Animals have evolved in a synergistic relationship with plants. Our patient’s survival is ultimately dependent upon them. Their contributions to animal life are multifaceted: food oxygen, cover, medicine, and spiritual. Plant medicines impact patients in different ways depending upon the focus and intent of the patient/doctor. A weed becomes a medicine when it is intentionally applied, and the dimensional focus of the herbalist determines just how it will affect the patient.
The lower dimensional focus of a strict materialist determines that a plant’s chemistry will be the critical factor in rationalizing their treatments. The concept of “active ingredients” is a product of this treatment philosophy. Active ingredients have an established physiologic effect and are classified accordingly: diuretic, astringent, antibiotic etc. These active ingredients can be isolated, refined or even synthesized to treat various medical conditions and diseases.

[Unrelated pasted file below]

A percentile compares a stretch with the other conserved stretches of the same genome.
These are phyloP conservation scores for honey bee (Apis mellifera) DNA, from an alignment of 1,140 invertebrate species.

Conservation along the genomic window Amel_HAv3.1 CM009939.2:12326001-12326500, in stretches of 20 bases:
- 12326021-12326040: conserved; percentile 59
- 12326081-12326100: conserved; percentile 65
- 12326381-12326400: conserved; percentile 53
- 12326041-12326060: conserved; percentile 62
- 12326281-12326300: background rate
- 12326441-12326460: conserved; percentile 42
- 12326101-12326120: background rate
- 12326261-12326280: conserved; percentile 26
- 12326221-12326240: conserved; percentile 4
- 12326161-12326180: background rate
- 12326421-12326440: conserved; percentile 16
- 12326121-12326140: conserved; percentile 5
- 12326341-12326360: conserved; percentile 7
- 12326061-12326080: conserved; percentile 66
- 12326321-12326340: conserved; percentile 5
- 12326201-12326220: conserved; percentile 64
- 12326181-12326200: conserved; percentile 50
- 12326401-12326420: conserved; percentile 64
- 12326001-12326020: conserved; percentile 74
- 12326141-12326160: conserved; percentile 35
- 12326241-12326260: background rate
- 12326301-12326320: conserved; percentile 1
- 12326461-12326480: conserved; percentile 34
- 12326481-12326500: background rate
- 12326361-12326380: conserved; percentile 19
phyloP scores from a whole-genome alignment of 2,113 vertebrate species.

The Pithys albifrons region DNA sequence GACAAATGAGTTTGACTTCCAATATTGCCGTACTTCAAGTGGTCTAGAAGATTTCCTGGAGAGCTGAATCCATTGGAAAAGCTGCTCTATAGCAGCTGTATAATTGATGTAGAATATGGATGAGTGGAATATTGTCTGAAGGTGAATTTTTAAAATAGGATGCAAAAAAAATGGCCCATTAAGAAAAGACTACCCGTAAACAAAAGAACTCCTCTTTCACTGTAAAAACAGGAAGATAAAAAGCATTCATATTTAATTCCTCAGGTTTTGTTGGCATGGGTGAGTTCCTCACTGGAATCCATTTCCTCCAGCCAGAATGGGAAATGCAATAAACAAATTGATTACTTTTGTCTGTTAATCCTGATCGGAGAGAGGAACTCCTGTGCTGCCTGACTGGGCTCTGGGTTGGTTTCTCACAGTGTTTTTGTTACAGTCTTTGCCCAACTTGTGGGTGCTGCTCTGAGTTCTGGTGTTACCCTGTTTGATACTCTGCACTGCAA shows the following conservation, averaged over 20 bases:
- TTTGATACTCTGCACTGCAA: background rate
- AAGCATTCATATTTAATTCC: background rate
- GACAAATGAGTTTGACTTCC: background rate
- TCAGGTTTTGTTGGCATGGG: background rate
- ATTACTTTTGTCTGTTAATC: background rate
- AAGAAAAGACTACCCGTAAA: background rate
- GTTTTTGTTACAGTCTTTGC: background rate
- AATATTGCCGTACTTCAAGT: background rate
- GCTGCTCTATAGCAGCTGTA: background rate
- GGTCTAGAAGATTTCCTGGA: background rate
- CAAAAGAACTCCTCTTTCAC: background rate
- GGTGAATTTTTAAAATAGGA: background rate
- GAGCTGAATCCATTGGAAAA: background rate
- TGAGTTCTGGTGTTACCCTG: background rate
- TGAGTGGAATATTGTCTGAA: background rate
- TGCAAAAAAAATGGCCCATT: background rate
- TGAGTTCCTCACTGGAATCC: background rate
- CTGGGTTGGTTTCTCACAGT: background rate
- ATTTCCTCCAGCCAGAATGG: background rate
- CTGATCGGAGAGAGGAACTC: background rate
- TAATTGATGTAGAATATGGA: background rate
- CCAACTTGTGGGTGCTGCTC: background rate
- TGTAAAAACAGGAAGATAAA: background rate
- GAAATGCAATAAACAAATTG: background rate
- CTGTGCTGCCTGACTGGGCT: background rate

The focus of holistic practitioners is more inclusive and they generally believe that a plant’s inactive ingredients have an important supportive role to play in a treatment.
Shamans, homeopaths, and spiritual herbalists focus on the higher dimensional immaterial reality of a potential medical plant. This subtle energy profile is typically called the plant’s soul or spirit and when used as a medicine is called a “remedy”.
The medical effects of a plant’s chemistry and its subtle energy profile are typically quiet different and seemingly unrelated. For example the chemistry of Aspen is an established analgesic but an aspen remedy is a treatment for anxiety/fear. Consequently a particular plant could be utilized as food, a material fix/cure or a healing remedy depending upon the focus and intent of the herbalist/patient.